The meenister o’ the paarish invented lees against me. Folks, yin an’ a, mind I’m nae murderer, and I say as a dyin’ man who is about to pass into the presence o’ his Goad. I was condemned by the lees o’ the meenister, by the injustice of the Sheriff and Fiscal, and perjury of the witnesses. I trust for their conduct that a’ thae parties shall be overta’en by the vengeance of Goad, and sent into everlasting damnation. I curse them with the curses in the Hunner an’ Ninth Psalm: “Set thou a wicked man o’er them” — an haud on thee, hangman, till I’m dune — “An’ let Satan stand at their richt haun. Let their days be few, let their children be faitherless, let their weans be continually vagabonds”; and I curse them a –
At this point, the executioner drew the bolt, but Allen wasn’t done raging against the dying of the light. The old fella got his hands free and grabbed the rope, delaying his strangulation; the slipshod executioner had to fight off his prey’s clutches to hang him.
There’s an original broadside from this execution here.
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Entry Filed under: 19th Century,Botched Executions,Capital Punishment,Common Criminals,Crime,Death Penalty,Execution,Guest Writers,Hanged,History,Milestones,Murder,Other Voices,Public Executions,Scotland
Tags: 1840s, 1843, allen mair, broadsheets, october 4, stirling
September 8th, 2009
On this date in 1820, Scottish radicals John Baird and Andrew Hardie were hanged and then posthumously beheaded (execution broadside | another) at Stirling for treason.
They were the casualties (along with James Wilson, who suffered the same fate on August 30) of the “Radical War”, a short-lived Scottish uprising for economic and political reform.
The whole realm was convulsed by the birth pangs of industrial capitalism: artisans driven into factories; urbanization, exacerbated by lagging political representation for burgeoning population centers; and the revolutionary ideas of 1789 everywhere afoot in Europe.
Indeed, ever since the cataclysmic French Revolution, nervous authorities had kept a very tight lid on excesses of popular agitation. On May 1, 1820, London police hanged the Cato Street conspirators, a small group of radicals baited into plotting an assassination by an agent provocateur who meant to destroy them.
Similar methods were employed further north.
Troubled by dangerous reform movements, the government itself helped instigate a violent rising so it could identify and round up radical elements.
Long story short: in spite of giving itself a bit of a fright with the breadth of response to a general strike, it got a few easily crushed firebreathers to march out in arms. Baird and Hardie, two weavers (an artisan profession that had been particularly affected and therefore particularly radicalized by incipient industrialization), were two of its leaders.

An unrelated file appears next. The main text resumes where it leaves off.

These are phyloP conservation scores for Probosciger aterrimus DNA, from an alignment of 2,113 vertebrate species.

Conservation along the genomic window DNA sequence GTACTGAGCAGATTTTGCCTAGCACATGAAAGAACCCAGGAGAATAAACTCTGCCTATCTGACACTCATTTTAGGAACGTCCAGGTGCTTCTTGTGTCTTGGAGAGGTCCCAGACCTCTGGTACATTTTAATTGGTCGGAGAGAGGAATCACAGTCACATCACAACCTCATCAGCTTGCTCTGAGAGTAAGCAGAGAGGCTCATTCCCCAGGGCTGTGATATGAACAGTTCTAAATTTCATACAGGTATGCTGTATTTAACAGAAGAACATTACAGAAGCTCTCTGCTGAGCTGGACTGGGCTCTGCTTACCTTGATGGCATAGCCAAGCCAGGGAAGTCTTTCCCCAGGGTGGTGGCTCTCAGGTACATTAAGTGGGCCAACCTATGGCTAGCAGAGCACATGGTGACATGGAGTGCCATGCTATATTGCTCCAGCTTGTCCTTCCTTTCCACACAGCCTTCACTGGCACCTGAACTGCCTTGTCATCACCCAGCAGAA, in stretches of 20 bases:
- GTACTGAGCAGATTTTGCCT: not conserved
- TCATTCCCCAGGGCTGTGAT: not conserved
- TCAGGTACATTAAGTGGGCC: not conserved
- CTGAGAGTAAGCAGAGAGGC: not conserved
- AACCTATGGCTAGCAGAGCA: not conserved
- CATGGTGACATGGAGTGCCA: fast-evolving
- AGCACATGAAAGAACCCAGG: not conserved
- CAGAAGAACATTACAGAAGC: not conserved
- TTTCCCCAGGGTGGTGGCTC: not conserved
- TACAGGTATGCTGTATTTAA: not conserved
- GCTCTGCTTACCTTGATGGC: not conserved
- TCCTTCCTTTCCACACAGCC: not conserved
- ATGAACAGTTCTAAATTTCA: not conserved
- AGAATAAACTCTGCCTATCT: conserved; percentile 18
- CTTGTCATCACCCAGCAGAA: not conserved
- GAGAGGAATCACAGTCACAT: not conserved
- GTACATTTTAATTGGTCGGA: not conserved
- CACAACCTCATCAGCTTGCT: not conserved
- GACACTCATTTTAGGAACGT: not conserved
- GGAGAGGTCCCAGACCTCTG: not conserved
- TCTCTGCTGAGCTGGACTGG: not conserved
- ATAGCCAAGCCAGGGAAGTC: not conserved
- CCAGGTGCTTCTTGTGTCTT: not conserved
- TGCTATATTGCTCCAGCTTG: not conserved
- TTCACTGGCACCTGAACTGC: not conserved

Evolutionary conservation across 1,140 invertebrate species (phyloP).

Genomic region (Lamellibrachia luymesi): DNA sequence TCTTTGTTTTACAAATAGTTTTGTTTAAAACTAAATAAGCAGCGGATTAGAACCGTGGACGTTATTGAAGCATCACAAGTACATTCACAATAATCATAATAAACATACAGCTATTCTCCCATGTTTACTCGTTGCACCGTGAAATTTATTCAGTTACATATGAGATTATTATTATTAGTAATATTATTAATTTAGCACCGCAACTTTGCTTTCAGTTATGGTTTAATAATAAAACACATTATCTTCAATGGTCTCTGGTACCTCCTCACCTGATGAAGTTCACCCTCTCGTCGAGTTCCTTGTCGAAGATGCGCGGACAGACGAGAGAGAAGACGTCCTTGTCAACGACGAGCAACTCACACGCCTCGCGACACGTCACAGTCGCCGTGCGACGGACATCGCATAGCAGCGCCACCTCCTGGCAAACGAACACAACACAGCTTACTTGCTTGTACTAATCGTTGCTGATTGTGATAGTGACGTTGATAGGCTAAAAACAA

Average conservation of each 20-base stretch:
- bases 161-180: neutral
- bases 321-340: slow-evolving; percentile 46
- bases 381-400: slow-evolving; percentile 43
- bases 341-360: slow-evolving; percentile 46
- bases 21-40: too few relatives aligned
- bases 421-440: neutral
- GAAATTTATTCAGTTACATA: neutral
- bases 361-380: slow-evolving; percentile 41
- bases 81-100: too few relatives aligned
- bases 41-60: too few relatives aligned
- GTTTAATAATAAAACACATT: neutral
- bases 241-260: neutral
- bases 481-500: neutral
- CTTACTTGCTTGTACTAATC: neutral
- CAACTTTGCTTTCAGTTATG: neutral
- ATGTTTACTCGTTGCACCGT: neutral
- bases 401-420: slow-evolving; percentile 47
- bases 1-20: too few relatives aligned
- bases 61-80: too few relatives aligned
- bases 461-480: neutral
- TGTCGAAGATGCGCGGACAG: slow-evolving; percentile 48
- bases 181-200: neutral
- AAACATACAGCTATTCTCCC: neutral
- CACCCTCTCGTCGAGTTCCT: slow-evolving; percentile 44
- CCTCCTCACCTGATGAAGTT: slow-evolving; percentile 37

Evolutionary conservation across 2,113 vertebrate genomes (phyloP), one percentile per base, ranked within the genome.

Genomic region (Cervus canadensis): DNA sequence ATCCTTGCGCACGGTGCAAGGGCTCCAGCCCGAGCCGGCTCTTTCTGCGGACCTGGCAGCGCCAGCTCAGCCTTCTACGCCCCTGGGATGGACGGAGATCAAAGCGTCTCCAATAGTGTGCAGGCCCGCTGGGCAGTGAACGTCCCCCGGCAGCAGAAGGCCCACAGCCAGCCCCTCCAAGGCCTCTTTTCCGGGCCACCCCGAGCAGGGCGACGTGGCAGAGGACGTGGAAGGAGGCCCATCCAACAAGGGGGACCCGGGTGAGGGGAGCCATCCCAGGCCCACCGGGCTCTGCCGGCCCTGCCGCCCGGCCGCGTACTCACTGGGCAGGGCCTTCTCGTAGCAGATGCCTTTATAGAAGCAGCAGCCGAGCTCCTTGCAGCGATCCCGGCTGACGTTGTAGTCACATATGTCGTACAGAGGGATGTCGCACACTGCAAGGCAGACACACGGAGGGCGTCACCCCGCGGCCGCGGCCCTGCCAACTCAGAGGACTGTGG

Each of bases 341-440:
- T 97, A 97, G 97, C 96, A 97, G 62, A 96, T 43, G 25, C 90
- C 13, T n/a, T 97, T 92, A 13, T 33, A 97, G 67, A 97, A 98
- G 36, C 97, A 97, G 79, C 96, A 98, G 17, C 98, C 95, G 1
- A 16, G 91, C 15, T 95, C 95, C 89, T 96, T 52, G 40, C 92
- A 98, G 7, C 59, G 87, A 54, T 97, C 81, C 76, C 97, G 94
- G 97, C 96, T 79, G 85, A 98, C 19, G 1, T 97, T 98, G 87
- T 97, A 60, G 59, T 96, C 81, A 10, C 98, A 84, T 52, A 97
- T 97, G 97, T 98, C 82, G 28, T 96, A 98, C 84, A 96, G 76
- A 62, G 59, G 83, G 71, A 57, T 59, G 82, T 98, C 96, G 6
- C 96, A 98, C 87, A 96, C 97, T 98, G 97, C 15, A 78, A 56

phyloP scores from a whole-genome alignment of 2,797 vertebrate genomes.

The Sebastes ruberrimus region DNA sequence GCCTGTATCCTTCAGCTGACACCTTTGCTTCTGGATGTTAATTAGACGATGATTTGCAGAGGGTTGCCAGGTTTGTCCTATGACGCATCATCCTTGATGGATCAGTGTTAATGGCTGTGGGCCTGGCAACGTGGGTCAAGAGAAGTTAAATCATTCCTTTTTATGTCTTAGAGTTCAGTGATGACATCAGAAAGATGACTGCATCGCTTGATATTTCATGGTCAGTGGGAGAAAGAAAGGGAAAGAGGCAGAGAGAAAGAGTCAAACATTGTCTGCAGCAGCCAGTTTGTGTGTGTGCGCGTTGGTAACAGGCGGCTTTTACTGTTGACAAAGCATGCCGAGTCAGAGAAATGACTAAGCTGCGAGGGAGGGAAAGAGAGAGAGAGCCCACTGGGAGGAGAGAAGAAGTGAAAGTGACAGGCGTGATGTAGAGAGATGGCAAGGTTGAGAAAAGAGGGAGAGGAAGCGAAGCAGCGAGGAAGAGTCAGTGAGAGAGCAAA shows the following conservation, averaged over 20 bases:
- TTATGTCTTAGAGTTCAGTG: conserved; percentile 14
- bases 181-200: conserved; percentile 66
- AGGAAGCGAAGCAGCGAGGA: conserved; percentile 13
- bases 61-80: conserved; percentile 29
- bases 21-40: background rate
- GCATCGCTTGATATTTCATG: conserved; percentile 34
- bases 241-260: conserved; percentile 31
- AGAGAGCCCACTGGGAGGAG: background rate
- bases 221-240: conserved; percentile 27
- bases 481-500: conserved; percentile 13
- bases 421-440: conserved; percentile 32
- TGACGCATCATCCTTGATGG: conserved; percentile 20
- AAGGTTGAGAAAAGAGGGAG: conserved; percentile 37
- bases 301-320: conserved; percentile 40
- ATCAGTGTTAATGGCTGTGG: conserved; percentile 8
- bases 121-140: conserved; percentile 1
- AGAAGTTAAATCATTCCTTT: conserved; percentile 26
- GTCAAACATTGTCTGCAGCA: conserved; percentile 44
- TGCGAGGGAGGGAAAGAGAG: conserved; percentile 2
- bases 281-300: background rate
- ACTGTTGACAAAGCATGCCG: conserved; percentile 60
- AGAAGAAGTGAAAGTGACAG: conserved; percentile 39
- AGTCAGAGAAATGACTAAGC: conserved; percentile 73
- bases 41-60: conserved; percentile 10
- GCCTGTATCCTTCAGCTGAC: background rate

While this blog naturally gravitates to the activities of the iron fist, the crown had wit enough to wear the velvet glove as well. Agitation like the Radical War and the Cato Street conspiracy helped shape the context of gradual constitutional concessions that enabled the British Empire to adapt itself to its changing circumstances. In 1822, the great Scottish jurist Lord Jeffrey (who defended Baird and Hardie at the bar) would write in a private correspondence, “I rather think we are tending to a revolution, steadily, though slowly — so slowly, that it may not come for fifty years yet.”
Traitors’ heads were all a part of the dialectic of authority and legitimacy, the prospect of popular violence in the streets and official violence on the scaffold helping validate moderate reforms as sensible accommodations by both state and populace.
As Gordon Pentland puts it,*
The lesson was one for putative radicals and the authorities as well — attempted risings and executions were to be expected if the opportunities to engage in constitutional activities … were shut down in favour of relying on the machinations of spies.
This lesson looks simple enough in retrospect. But states that did not heed it as the 19th century unfolded ultimately charted a very different course.
That intervening history, Pentland observes, has left layers of contesting interpretative frameworks to debate the proper understanding of the Radical War “martyrs”.
The usability of 1820 was enhanced by its leaving, like William Wallace, precious little in the way of documentary information on actions and intentions. This has allowed the martyrs to be imagined and reimagined in a number of different ways and recruited to a range of political narratives: as the innocent victims of rancorous Tory persecution and as an object lesson in the strengths of British popular constitutionalism; as heirs to the Covenanters and as exemplars of the continuing constitutional duty to resist tyranny; as prototype proletarian revolutionaries; and, latterly, as insurrectionary republican nationalists.
* “‘Betrayed by Infamous Spies’? The Commemoration of Scotland’s ‘Radical War’ of 1820″, Past & Present, November 2008, 201(1).
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Entry Filed under: 19th Century,Activists,Beheaded,Capital Punishment,Death Penalty,England,Execution,Hanged,History,Martyrs,Power,Public Executions,Scotland,Treason
Tags: 1820, 1820s, andrew hardie, james wilson, john baird, lord jeffrey, radical war, september 8, stirling